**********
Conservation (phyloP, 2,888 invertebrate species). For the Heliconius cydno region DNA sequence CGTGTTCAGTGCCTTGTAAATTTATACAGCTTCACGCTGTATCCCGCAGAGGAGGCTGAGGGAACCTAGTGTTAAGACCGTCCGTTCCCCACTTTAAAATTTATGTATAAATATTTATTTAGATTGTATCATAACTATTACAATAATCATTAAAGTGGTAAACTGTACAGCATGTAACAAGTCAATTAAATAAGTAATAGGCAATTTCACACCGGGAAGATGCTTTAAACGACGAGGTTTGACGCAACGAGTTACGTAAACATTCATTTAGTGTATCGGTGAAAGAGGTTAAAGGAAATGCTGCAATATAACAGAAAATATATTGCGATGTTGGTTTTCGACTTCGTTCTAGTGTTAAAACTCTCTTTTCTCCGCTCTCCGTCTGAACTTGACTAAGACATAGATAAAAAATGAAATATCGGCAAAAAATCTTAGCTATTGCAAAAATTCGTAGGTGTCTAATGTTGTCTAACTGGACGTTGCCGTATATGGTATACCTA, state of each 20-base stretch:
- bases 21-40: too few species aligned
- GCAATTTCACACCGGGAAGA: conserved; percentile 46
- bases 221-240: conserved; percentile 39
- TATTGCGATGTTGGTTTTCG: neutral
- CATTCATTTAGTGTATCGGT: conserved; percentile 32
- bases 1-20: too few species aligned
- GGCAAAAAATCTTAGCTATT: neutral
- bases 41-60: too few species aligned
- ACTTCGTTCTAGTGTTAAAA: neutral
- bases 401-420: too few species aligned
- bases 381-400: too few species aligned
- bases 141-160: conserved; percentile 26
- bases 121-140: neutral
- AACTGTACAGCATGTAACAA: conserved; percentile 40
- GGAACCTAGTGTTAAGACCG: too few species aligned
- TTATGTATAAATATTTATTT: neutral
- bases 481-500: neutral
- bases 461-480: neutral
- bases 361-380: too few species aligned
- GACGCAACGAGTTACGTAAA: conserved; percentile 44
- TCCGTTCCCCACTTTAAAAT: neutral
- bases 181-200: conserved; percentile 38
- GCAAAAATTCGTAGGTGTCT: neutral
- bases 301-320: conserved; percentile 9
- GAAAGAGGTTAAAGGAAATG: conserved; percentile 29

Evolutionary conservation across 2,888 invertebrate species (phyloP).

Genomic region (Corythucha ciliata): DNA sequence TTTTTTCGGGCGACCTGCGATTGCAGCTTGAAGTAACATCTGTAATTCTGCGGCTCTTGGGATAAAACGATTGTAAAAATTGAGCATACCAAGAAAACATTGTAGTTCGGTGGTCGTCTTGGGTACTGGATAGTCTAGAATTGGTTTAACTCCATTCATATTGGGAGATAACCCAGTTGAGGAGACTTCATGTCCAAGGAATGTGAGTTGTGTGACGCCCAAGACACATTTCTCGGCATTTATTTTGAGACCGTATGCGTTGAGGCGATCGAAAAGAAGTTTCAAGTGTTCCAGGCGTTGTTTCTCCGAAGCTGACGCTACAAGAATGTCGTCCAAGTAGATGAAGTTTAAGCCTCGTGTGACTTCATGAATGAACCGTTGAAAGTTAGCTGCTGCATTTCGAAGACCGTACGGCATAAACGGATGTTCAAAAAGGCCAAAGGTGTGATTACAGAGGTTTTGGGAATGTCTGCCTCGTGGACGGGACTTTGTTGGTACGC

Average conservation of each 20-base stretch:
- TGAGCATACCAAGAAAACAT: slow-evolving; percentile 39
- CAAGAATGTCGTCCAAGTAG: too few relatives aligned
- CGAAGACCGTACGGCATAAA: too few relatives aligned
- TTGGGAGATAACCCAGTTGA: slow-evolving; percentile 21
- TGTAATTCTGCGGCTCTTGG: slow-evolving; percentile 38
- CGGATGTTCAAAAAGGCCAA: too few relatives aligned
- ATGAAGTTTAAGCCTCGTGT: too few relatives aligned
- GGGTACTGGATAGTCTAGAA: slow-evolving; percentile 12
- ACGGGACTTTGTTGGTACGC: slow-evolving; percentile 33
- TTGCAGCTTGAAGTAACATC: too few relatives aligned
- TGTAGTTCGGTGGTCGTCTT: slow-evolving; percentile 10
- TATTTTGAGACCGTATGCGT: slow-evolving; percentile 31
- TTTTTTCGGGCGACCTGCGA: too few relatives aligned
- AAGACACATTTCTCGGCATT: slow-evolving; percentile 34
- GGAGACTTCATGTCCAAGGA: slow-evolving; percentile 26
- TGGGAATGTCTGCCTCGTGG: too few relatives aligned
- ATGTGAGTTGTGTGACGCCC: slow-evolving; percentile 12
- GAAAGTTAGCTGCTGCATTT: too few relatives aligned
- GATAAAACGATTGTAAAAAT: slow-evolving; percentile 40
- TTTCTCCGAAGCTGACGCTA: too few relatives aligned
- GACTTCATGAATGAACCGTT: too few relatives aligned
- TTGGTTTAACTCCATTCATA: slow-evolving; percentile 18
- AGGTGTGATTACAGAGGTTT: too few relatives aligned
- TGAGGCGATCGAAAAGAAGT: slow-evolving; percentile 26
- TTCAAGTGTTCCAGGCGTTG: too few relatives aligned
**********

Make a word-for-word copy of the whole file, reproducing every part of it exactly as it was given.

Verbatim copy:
Conservation (phyloP, 2,888 invertebrate species). For the Heliconius cydno region DNA sequence CGTGTTCAGTGCCTTGTAAATTTATACAGCTTCACGCTGTATCCCGCAGAGGAGGCTGAGGGAACCTAGTGTTAAGACCGTCCGTTCCCCACTTTAAAATTTATGTATAAATATTTATTTAGATTGTATCATAACTATTACAATAATCATTAAAGTGGTAAACTGTACAGCATGTAACAAGTCAATTAAATAAGTAATAGGCAATTTCACACCGGGAAGATGCTTTAAACGACGAGGTTTGACGCAACGAGTTACGTAAACATTCATTTAGTGTATCGGTGAAAGAGGTTAAAGGAAATGCTGCAATATAACAGAAAATATATTGCGATGTTGGTTTTCGACTTCGTTCTAGTGTTAAAACTCTCTTTTCTCCGCTCTCCGTCTGAACTTGACTAAGACATAGATAAAAAATGAAATATCGGCAAAAAATCTTAGCTATTGCAAAAATTCGTAGGTGTCTAATGTTGTCTAACTGGACGTTGCCGTATATGGTATACCTA, state of each 20-base stretch:
- bases 21-40: too few species aligned
- GCAATTTCACACCGGGAAGA: conserved; percentile 46
- bases 221-240: conserved; percentile 39
- TATTGCGATGTTGGTTTTCG: neutral
- CATTCATTTAGTGTATCGGT: conserved; percentile 32
- bases 1-20: too few species aligned
- GGCAAAAAATCTTAGCTATT: neutral
- bases 41-60: too few species aligned
- ACTTCGTTCTAGTGTTAAAA: neutral
- bases 401-420: too few species aligned
- bases 381-400: too few species aligned
- bases 141-160: conserved; percentile 26
- bases 121-140: neutral
- AACTGTACAGCATGTAACAA: conserved; percentile 40
- GGAACCTAGTGTTAAGACCG: too few species aligned
- TTATGTATAAATATTTATTT: neutral
- bases 481-500: neutral
- bases 461-480: neutral
- bases 361-380: too few species aligned
- GACGCAACGAGTTACGTAAA: conserved; percentile 44
- TCCGTTCCCCACTTTAAAAT: neutral
- bases 181-200: conserved; percentile 38
- GCAAAAATTCGTAGGTGTCT: neutral
- bases 301-320: conserved; percentile 9
- GAAAGAGGTTAAAGGAAATG: conserved; percentile 29

Evolutionary conservation across 2,888 invertebrate species (phyloP).

Genomic region (Corythucha ciliata): DNA sequence TTTTTTCGGGCGACCTGCGATTGCAGCTTGAAGTAACATCTGTAATTCTGCGGCTCTTGGGATAAAACGATTGTAAAAATTGAGCATACCAAGAAAACATTGTAGTTCGGTGGTCGTCTTGGGTACTGGATAGTCTAGAATTGGTTTAACTCCATTCATATTGGGAGATAACCCAGTTGAGGAGACTTCATGTCCAAGGAATGTGAGTTGTGTGACGCCCAAGACACATTTCTCGGCATTTATTTTGAGACCGTATGCGTTGAGGCGATCGAAAAGAAGTTTCAAGTGTTCCAGGCGTTGTTTCTCCGAAGCTGACGCTACAAGAATGTCGTCCAAGTAGATGAAGTTTAAGCCTCGTGTGACTTCATGAATGAACCGTTGAAAGTTAGCTGCTGCATTTCGAAGACCGTACGGCATAAACGGATGTTCAAAAAGGCCAAAGGTGTGATTACAGAGGTTTTGGGAATGTCTGCCTCGTGGACGGGACTTTGTTGGTACGC

Average conservation of each 20-base stretch:
- TGAGCATACCAAGAAAACAT: slow-evolving; percentile 39
- CAAGAATGTCGTCCAAGTAG: too few relatives aligned
- CGAAGACCGTACGGCATAAA: too few relatives aligned
- TTGGGAGATAACCCAGTTGA: slow-evolving; percentile 21
- TGTAATTCTGCGGCTCTTGG: slow-evolving; percentile 38
- CGGATGTTCAAAAAGGCCAA: too few relatives aligned
- ATGAAGTTTAAGCCTCGTGT: too few relatives aligned
- GGGTACTGGATAGTCTAGAA: slow-evolving; percentile 12
- ACGGGACTTTGTTGGTACGC: slow-evolving; percentile 33
- TTGCAGCTTGAAGTAACATC: too few relatives aligned
- TGTAGTTCGGTGGTCGTCTT: slow-evolving; percentile 10
- TATTTTGAGACCGTATGCGT: slow-evolving; percentile 31
- TTTTTTCGGGCGACCTGCGA: too few relatives aligned
- AAGACACATTTCTCGGCATT: slow-evolving; percentile 34
- GGAGACTTCATGTCCAAGGA: slow-evolving; percentile 26
- TGGGAATGTCTGCCTCGTGG: too few relatives aligned
- ATGTGAGTTGTGTGACGCCC: slow-evolving; percentile 12
- GAAAGTTAGCTGCTGCATTT: too few relatives aligned
- GATAAAACGATTGTAAAAAT: slow-evolving; percentile 40
- TTTCTCCGAAGCTGACGCTA: too few relatives aligned
- GACTTCATGAATGAACCGTT: too few relatives aligned
- TTGGTTTAACTCCATTCATA: slow-evolving; percentile 18
- AGGTGTGATTACAGAGGTTT: too few relatives aligned
- TGAGGCGATCGAAAAGAAGT: slow-evolving; percentile 26
- TTCAAGTGTTCCAGGCGTTG: too few relatives aligned